Amazon yet again offers many different methods to get music... Be it via CDs or electronic downloads.

        In many cases the only way for us to get "content" is to download it illegally.

        I doubt it. If I can order a DVD series from the States while living in Poland, I doubt there is anything stopping you from doing similar.

    • Re: (Score:3, Insightful)

      If the content is so terrible, don't download it. As you will not be infringing on anyone's copyright, you will not get sued.

      I don't buy CDs anymore. I also don't download. I just don't give shit anymore. Entertainment is not a necessity, though it would be nice for some form of culture to actually exist. Unfortunately, with the slipshod way RIAA handles things in pre-litigation (I'm surprised they haven't tried to sue cloistered monks by now), there is still a chance that I will wind up getting sued.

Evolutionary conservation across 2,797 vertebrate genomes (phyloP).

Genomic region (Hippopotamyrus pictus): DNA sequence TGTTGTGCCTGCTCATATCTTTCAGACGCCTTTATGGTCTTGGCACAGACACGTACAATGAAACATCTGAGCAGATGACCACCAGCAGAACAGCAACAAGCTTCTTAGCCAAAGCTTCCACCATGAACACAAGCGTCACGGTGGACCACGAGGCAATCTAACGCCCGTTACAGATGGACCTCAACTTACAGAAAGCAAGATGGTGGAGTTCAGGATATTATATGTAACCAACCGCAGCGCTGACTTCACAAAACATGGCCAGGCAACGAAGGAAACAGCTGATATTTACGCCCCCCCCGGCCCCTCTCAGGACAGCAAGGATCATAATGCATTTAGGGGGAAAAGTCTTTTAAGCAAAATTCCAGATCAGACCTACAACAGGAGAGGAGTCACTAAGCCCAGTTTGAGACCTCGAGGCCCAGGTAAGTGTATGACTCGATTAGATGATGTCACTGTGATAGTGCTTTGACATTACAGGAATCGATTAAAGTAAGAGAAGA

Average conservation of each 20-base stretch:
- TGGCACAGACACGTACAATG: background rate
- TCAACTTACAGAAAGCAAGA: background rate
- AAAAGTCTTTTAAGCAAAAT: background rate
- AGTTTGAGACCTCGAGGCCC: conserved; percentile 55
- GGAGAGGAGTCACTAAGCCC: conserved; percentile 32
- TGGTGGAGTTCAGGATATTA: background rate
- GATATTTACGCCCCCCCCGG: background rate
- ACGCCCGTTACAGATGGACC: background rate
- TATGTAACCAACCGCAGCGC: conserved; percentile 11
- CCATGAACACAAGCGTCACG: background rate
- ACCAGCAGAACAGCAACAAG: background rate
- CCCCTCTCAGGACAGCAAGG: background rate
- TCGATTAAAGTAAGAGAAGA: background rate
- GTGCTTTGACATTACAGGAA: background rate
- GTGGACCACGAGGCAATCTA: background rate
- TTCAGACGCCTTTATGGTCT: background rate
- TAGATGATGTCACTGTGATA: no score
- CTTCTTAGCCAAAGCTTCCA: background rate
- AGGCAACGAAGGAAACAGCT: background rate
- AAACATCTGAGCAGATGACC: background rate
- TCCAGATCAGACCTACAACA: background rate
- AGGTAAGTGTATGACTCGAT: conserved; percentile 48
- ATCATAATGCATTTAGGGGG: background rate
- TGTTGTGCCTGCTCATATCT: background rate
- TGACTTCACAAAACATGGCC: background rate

• by betterunixthanunix (980855) on Sunday February 03, 2008 @01:48PM (#22283202)
    This is nothing more than a mere glance at the true extend of the RIAA's campaign. The number of students the RIAA has sued, most of whom couldn't hope to pay off a settlement or a lawyer to bring the case to trial, numbers way into the thousands. The truly insidious part is just that: the RIAA has billions of dollars available to sue people, and could keep the cases in litigation until the defendant just runs out of money and is forced to settle. There is no due process here, there never could be in cases like these.